Balancing Mountain View's budget may require some painful cuts this year, including to the police department, parks and the library, according to city manager Kevin Duggan.
Tonight the City Council will review Duggan's strategy to address the city's $6 million deficit projected for next year, which could grow to $15 million by 2012 without intervention, Duggan says.
Duggan proposes using $2 million in reserves to help close the $6 million gap, with the remaining $4 million coming primarily through cuts. He also proposes new fees for parks, development permits and code enforcement fines. A preliminary list of cuts and new revenue sources are included in the report.
Duggan is calling for residents' help in defining the city's priorities during budget hearings, which are expected to continue after next year's budget is adopted in June. Because the city budget has already been cut several times since the 1990s, there are "very limited options to address this current challenge without significant impacts on service to the public and city staff," Duggan writes in his report. "In essence the less painful actions have already been taken."
The first tier of Duggan's preliminary list of cuts includes staff and service cuts to the library as well as City Planning, Parks and Recreation, Public Works and Mountain View Police departments. (In the latter, only non-officer positions are being considered.)
If those cuts aren't enough for next year's budget, second tier staff cuts would include three police officer positions, along with a deputy fire marshal. The library may be closed one day a week or have hours of operation reduced. The city's high-tech bookmobile -- donated by Google -- would get parked.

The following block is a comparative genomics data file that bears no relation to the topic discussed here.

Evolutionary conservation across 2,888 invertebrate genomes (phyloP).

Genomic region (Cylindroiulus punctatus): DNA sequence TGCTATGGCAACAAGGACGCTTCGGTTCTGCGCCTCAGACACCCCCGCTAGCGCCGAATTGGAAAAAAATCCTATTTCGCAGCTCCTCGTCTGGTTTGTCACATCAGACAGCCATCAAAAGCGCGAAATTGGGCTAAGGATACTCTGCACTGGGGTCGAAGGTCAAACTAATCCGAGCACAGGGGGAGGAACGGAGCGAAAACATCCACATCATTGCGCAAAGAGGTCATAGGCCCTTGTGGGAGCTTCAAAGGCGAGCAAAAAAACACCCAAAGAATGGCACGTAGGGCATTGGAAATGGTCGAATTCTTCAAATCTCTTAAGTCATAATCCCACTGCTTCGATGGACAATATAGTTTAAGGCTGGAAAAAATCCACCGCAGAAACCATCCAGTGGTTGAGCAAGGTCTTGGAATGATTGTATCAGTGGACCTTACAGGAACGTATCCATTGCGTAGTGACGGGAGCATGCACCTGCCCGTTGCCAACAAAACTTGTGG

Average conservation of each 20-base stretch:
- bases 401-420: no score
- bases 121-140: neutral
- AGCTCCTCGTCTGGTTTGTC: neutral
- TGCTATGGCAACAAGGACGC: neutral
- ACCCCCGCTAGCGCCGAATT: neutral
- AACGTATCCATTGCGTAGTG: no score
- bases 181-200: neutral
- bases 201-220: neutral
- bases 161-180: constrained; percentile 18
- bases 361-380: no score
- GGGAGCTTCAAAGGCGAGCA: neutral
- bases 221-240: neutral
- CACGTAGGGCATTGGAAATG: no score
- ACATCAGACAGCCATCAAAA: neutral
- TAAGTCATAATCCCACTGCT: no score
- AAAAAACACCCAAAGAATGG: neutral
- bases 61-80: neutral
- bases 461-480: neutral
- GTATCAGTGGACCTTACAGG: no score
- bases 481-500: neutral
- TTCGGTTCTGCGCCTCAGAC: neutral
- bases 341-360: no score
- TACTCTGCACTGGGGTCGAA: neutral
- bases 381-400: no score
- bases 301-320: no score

And if those cuts aren't enough, in future years Duggan proposes complete elimination of some services in tier three, as well as consolidating city departments and placing some kind of tax measure on the ballot, something Mountain View has not done in many years even as several neighboring cities have.
At least two council members have proposed using the city's above average reserves to keep the city afloat, but Duggan projects that "normal" revenues won't return to the city until at least 2012, and that even then it won't be enough to backfill lost reserves. Duggan predicts that the economic downturn "could be prolonged with only a gradual recovery over time."
The city manager is planning to present a draft of the 2009-10 city budget for review on May 5 before it is adopted in June.
Tuesday night's regular meeting starts at 6:30 p.m. in the council chambers at City Hall, 500 Castro St. The study session on the budget follows the regular meeting.